The local impact of Proposition 101 and Amendments 60 and 61

Impacts on the City of Loveland:

  • With Proposition 101, which repeals Referendum C, a 2005 voter-approved initiative that suspended a tax limit set by TABOR for five years to fund healthcare, public education and transportation projects, among other things, the city would lose funding for road and bridge repairs and projects. The city would get no financial support to fund road projects including the I-25/U.S. 34, 1-25 and Crossroads and U.S. 34 and Madison corridor improvements. In 2010, Larimer County received almost $10 million for these projects.
  • With Proposition 101, the city would have to cut local services significantly. Combined with the state of Colorado, more than $2 billion per year would need to be cut including thousands of dollars from fire districts, hospitals and healthcare, libraries water districts and other areas.
  • Through all three initiatives, the city would be punished for its conservative approach to spending and its reputation for being seen as a low debt city government.
  • Through all three initiatives, the city would be unable to borrow money to support growth and development including future projects in Centerra and downtown like the Promenade Shops (the city’s top sales tax generator), the newly expanded Chilson Center, the Rialto Bridge project or the proposed library improvements. It may result in the canceling of the vast majority of Capital Improvement Projects.
  • Combined General Fund revenue reduction for the city of up to 20% within four years ($59.5 million general fund budget in 2010 reduced to at least 50.3 million by 2014).
  • Transportation infrastructure funding reduction of 53% within four years (street rehabilitation reduced from $3 million in 2010 to an estimated $1.6 million by 2014).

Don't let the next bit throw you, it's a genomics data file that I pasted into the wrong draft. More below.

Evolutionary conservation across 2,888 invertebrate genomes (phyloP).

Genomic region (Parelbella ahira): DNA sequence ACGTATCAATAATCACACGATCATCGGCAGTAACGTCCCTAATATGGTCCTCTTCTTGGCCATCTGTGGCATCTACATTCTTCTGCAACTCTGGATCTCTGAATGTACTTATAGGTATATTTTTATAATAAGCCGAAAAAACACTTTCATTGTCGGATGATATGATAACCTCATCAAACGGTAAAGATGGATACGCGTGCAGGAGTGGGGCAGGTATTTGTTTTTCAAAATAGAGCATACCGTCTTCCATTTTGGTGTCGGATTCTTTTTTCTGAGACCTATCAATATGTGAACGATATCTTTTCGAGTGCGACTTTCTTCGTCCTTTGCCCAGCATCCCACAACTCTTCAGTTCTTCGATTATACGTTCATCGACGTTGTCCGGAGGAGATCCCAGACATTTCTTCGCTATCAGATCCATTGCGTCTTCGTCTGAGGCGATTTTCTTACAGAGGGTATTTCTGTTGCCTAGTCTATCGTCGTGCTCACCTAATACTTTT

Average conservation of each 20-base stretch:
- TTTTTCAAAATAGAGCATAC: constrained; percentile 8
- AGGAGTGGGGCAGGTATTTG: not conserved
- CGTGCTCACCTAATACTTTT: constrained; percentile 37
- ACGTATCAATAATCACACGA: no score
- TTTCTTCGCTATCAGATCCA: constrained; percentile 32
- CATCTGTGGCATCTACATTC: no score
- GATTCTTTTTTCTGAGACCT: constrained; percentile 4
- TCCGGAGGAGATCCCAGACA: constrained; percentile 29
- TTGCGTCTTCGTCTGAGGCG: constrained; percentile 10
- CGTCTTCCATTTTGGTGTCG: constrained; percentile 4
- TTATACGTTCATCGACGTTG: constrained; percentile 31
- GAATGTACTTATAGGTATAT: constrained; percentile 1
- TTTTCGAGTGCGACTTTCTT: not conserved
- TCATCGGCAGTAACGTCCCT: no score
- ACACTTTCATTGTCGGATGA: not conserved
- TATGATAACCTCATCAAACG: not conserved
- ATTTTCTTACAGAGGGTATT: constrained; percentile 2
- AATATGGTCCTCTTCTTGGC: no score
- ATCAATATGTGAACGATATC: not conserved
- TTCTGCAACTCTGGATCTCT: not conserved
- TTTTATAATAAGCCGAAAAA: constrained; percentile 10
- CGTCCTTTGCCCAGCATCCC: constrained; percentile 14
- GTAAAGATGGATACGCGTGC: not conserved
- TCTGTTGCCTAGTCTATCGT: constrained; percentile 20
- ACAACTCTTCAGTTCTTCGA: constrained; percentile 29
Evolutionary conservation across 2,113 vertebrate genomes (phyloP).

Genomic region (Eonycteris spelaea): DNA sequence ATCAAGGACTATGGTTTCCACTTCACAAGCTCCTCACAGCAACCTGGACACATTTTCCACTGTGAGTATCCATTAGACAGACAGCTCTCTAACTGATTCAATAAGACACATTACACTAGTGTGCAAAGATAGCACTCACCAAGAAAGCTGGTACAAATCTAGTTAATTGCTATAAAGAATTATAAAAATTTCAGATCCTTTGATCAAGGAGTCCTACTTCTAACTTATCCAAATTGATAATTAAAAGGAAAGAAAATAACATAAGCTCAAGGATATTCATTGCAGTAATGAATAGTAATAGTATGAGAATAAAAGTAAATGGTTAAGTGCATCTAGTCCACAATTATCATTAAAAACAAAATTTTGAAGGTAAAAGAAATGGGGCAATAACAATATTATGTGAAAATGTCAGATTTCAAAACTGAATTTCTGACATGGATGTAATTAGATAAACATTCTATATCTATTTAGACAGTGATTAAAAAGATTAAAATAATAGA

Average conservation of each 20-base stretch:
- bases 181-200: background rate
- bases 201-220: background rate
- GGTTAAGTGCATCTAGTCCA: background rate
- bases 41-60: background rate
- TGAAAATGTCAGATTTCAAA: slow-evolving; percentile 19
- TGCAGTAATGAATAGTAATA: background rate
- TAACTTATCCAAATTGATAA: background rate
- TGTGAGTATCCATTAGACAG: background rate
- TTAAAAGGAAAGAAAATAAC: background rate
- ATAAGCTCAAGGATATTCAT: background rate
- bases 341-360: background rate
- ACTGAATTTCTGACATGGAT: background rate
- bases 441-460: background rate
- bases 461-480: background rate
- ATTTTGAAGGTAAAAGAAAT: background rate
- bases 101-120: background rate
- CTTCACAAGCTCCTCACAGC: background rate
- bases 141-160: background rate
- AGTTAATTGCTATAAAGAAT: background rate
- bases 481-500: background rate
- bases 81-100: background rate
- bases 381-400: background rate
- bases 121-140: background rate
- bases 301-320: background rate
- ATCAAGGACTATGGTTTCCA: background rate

• City residents will face City Utilities increases. For example - a water rate increase of approximately 12% ($20.14 in 2010 to a projected $22.56).

Impacts on the Thompson School District:

  • With Proposition 101, the schools in Loveland would lose millions of dollars in funding and the school districts within Larimer County would have to SHARE $197,479 in funding, compared to the $12.8 million in funding they receive currently.
  • Thompson School District is currently the 16th largest school district in Colorado employing more than 1,600 people. Reducing funding would dramatically impact the city’s largest employer in addition to impacting the quality of education the city and the district can offer to its residents.
  • The increased fiscal requirements upon the State of Colorado will further shift responsibility and capability to fund public education to the State government and further reduce the local influence of a Board of Education.
  • It is estimated that the Thompson School District will have a $26 million budget reduction, forcing the Board of Education to face the difficult decisions of significantly increasing class size by 8-11 students per classroom, of cutting over 400 staff positions, and of closing 2-3 neighborhood schools.
  • With the lose of those 400 jobs, these people who own homes in Loveland, shop at Loveland's stores, use Loveland's services and now have a loss of income, cannot support Loveland's businesses.

Big Picture Impacts on Loveland’s Economy:
With no money to fix roads, support schools, healthcare, fire district, libraries or expand and grow with new developments in Centerra and downtown, Loveland loses:

  • its attraction to current businesses and their employees.
  • its ability to bring new businesses to the area in order to fuel the city’s economic development and overall growth.
  • its appeal to visitors, thus greatly impacting business.

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